Monday, September 10, 2012

Classical Cheerleading

The Guardian's series on contemporary composers by Tom Service is one of the more ambitious sets of articles about classical music to appear in recent years. Full points to the Guardian classical music section for giving lots of space where elsewhere classical coverage has been more and more squeezed. I previously posted on this series here.

But as I read the articles I notice an underlying deficiency. The articles, on an extensive group of contemporary composers, tend to be all-praise, all the time. This is not real education of the reader, this is cheerleading. We go to great lengths to avoid any suggestion of actual aesthetic evaluation these days, for fear of appearing 'negative' I suppose. But simply avoiding or denying aesthetic value distinctions does not make them go away. The issue is fundamental. Imagine you walk over to your CD shelf (or, to be more current, go to your iPod). Unless you only own one CD or only have one playlist, you have to choose what you want to listen to. On the very simplest level, you do so based solely on how you feel at that moment. But, if you own a bunch of music, as time goes on, you might discover that you keep coming back to certain pieces and listen more rarely to other pieces. In other words, you have noticed an aesthetic difference that is not just dependent on your mood. Congratulations, you have just discovered aesthetics.

A professional writer on music in a widely-distributed mainstream publication surely must have gone through this process. Perhaps they have even made some sort of formal study of music. Given this, were they not prohibited from making or mentioning any aesthetic judgments, they would surely be sharing them with us instead of carefully avoiding any hint of 'favoritism'. Oh, for Pete's sake, not all contemporary composers are equally worth our time. They are like books: some need to be read slowly and thoroughly, others skimmed briefly and still others cast aside with great force. But there is no hint of this in the Guardian series. Pauline Oliveros, whose music explores the narrowest of ideas and effects, is given the same weight and consideration as a composer of wide influence such as Ligeti. If you have no aesthetic judgement then you can't explain why J. S. Bach is a really important composer and W. F. E Bach is not.

Isn't it also true that this kind of approach puts the composer on a pedestal and keeps us from getting a real sense of what is going on in their music? There is nothing like comparing more successful pieces with less successful ones by the same composer to really give you insight into what he or she was trying to do. To give full credit to Tom Service, I notice that here and there he does get into this kind of discussion. One example is in the most recent essay, on John Adams where towards the end he writes:
To my ears, the saturation of the Chamber Symphony or a piece such as his orchestral Guide to Strange Places does not pay off, because there's both too much detail in the chromatic density of some of the harmony and not enough real complexity, and because Adams has a way of subsuming the diversity of his musical sources beneath the sheen and dazzle of his own language, so that everything sounds weirdly homogeneous. But if I'm struggling a bit with his recent work – and I found Doctor Atomic similarly disappointing compared with Klinghoffer or Nixon – there are many that would disagree.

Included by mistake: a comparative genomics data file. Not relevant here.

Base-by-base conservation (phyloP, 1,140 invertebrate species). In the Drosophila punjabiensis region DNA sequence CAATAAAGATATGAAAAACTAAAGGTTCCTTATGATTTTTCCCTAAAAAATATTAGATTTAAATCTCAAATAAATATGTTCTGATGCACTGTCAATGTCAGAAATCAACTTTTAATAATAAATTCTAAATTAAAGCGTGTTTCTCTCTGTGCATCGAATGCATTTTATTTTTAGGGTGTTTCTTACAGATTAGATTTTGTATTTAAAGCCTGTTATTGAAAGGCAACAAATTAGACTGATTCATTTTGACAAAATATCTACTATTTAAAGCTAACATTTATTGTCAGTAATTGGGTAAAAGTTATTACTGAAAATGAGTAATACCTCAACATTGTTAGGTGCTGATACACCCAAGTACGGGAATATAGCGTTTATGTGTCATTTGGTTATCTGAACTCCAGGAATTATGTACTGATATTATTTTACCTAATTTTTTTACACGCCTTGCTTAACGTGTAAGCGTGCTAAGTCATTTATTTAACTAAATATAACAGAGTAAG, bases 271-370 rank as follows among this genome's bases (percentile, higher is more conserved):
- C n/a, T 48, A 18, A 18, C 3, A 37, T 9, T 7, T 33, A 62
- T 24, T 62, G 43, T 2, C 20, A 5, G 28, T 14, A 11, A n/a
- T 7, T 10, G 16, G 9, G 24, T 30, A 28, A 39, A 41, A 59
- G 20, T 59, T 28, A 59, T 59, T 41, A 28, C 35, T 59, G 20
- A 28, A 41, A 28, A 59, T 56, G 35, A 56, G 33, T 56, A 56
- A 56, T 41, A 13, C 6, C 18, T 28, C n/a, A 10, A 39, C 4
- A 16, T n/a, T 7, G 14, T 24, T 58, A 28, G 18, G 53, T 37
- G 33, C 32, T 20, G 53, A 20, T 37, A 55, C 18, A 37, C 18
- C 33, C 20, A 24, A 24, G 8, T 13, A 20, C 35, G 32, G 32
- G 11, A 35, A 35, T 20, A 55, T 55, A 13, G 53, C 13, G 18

The previous article was on Ligeti and it is rather hagiographic--perhaps with more justification. But in simply marveling at and praising Ligeti's music, the writer fails to reveal to us the very significant challenges that faced Ligeti. Unlike some 20th century composers, there is nothing of the charlatan in Ligeti. He experienced the horrors of the century at first hand and was able to communicate them in the music. The Requiem is a well-chosen example:

Tom Service describes this as "one of the darkest visions of musical terror ever imagined" and yes, it may be. But it is a traumatized vision, making it suitable for the soundtrack to horrific visions as in 2001: A Space Odyssey. Notice this about the piece: there is really no rhythm, no melody, just harmony, texture and dynamics. And that harmony is one big tone-cluster from beginning to end. This is very painful, obsessed music. And for that reason it is musically impoverished. Yes, it is fascinating to analyse, analysts tend to like Ligeti, but it is still obsessive and focused the way a nightmare is focused.

Ligeti had a terrible dilemma: he was a very gifted composer, but, because of the context of the time, he had to break away from the traditions of the past. Forced to be a member of the avant-garde by history, he was still at odds with some of its principles. This is where some of the satire in his music comes from. The piece for 100 metronomes is the perfect example. I posted on it here. In the absence of being able to compose in relation to the music of the European tradition, he looked for inspiration virtually everywhere else, from world music, to pop music, to the American 'minimalists'. I posted about some of the consequences of this here

But while I find the series falling short of the ideal, it is still a lot better and a lot more extensive coverage an introduction to the music of the last fifty years than we usually get. Can I give it two and a half cheers?

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